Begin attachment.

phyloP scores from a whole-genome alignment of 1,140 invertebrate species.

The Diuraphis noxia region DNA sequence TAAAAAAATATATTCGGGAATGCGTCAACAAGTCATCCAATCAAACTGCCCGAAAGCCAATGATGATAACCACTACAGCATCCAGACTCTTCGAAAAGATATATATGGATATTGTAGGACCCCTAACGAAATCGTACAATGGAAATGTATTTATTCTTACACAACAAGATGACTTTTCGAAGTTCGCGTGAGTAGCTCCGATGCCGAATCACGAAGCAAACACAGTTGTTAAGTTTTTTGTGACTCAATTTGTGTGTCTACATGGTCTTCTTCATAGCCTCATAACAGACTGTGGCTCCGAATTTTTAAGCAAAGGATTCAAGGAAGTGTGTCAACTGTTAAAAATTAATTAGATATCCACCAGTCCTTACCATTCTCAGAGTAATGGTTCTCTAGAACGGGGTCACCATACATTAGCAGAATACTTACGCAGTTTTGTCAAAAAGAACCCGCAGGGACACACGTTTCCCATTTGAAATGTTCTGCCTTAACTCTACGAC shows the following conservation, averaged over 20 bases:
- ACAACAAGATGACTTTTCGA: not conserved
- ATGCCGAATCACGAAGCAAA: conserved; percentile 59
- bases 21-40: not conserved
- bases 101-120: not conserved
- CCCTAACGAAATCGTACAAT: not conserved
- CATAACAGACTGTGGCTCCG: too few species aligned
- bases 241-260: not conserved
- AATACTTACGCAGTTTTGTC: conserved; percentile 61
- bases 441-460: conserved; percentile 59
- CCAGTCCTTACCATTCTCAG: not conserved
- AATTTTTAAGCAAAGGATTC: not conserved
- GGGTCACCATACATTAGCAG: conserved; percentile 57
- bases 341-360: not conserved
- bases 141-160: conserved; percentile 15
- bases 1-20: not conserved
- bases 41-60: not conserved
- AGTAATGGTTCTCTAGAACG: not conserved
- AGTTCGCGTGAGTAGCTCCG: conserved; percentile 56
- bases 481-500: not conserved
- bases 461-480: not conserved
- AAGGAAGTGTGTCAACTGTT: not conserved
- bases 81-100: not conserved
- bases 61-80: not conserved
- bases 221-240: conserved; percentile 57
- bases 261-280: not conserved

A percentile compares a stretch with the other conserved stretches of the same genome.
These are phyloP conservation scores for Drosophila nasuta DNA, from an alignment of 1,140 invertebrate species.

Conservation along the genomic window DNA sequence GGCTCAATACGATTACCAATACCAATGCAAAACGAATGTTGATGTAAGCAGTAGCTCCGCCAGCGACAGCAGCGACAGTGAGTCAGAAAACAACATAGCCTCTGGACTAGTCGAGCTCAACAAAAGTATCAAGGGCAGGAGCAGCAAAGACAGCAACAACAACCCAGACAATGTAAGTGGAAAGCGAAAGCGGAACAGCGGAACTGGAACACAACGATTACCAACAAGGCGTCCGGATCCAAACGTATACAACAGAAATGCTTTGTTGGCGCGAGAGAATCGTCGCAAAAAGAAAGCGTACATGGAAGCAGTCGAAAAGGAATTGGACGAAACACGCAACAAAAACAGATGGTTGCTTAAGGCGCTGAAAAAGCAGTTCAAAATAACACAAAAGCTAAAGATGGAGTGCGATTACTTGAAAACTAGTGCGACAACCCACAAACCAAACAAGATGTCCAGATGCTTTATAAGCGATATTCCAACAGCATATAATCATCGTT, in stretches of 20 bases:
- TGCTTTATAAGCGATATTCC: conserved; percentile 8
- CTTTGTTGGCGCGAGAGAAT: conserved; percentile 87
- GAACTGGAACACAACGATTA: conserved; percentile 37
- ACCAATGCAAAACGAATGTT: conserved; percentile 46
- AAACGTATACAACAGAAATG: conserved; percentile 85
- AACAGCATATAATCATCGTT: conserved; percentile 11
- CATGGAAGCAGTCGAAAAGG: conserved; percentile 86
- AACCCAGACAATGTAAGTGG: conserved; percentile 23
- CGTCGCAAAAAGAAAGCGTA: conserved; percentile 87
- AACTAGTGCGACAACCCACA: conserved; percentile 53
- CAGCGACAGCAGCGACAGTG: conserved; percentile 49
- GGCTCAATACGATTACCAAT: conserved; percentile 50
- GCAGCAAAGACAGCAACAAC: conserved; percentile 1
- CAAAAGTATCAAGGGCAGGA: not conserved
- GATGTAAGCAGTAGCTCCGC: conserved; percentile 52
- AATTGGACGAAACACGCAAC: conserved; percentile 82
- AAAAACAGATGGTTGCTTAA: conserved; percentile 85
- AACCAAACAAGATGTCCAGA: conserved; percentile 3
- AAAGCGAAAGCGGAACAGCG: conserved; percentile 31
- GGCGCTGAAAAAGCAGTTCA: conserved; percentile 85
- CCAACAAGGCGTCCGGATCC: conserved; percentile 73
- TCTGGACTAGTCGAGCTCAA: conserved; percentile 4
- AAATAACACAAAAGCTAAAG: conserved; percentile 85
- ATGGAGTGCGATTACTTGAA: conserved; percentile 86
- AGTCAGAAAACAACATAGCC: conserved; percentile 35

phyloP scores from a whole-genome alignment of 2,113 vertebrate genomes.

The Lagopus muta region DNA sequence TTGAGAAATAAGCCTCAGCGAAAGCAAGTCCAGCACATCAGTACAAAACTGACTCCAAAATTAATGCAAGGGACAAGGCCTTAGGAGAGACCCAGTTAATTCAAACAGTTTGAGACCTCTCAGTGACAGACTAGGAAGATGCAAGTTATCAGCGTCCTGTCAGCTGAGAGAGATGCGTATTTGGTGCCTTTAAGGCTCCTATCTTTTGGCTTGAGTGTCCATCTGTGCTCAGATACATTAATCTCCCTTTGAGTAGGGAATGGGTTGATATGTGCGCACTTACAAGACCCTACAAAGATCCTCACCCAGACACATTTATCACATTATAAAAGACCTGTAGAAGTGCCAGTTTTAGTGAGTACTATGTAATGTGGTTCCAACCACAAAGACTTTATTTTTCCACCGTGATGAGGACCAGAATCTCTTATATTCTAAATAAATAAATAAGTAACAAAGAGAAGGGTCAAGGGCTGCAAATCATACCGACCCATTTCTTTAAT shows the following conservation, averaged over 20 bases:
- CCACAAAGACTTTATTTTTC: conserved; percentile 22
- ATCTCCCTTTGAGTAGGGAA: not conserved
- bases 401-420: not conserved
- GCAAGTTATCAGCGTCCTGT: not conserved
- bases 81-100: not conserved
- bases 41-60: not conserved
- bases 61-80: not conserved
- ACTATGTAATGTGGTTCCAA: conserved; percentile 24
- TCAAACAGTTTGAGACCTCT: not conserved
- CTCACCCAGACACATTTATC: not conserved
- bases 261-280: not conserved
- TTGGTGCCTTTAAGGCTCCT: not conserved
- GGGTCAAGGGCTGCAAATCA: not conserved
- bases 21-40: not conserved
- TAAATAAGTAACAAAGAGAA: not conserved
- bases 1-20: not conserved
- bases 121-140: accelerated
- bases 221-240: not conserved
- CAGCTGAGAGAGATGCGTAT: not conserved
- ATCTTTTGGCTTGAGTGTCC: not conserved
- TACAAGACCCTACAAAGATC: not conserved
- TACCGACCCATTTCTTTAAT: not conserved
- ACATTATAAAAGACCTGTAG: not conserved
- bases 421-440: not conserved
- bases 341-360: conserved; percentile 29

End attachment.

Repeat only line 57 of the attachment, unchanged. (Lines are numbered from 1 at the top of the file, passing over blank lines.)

The Lagopus muta region DNA sequence TTGAGAAATAAGCCTCAGCGAAAGCAAGTCCAGCACATCAGTACAAAACTGACTCCAAAATTAATGCAAGGGACAAGGCCTTAGGAGAGACCCAGTTAATTCAAACAGTTTGAGACCTCTCAGTGACAGACTAGGAAGATGCAAGTTATCAGCGTCCTGTCAGCTGAGAGAGATGCGTATTTGGTGCCTTTAAGGCTCCTATCTTTTGGCTTGAGTGTCCATCTGTGCTCAGATACATTAATCTCCCTTTGAGTAGGGAATGGGTTGATATGTGCGCACTTACAAGACCCTACAAAGATCCTCACCCAGACACATTTATCACATTATAAAAGACCTGTAGAAGTGCCAGTTTTAGTGAGTACTATGTAATGTGGTTCCAACCACAAAGACTTTATTTTTCCACCGTGATGAGGACCAGAATCTCTTATATTCTAAATAAATAAATAAGTAACAAAGAGAAGGGTCAAGGGCTGCAAATCATACCGACCCATTTCTTTAAT shows the following conservation, averaged over 20 bases: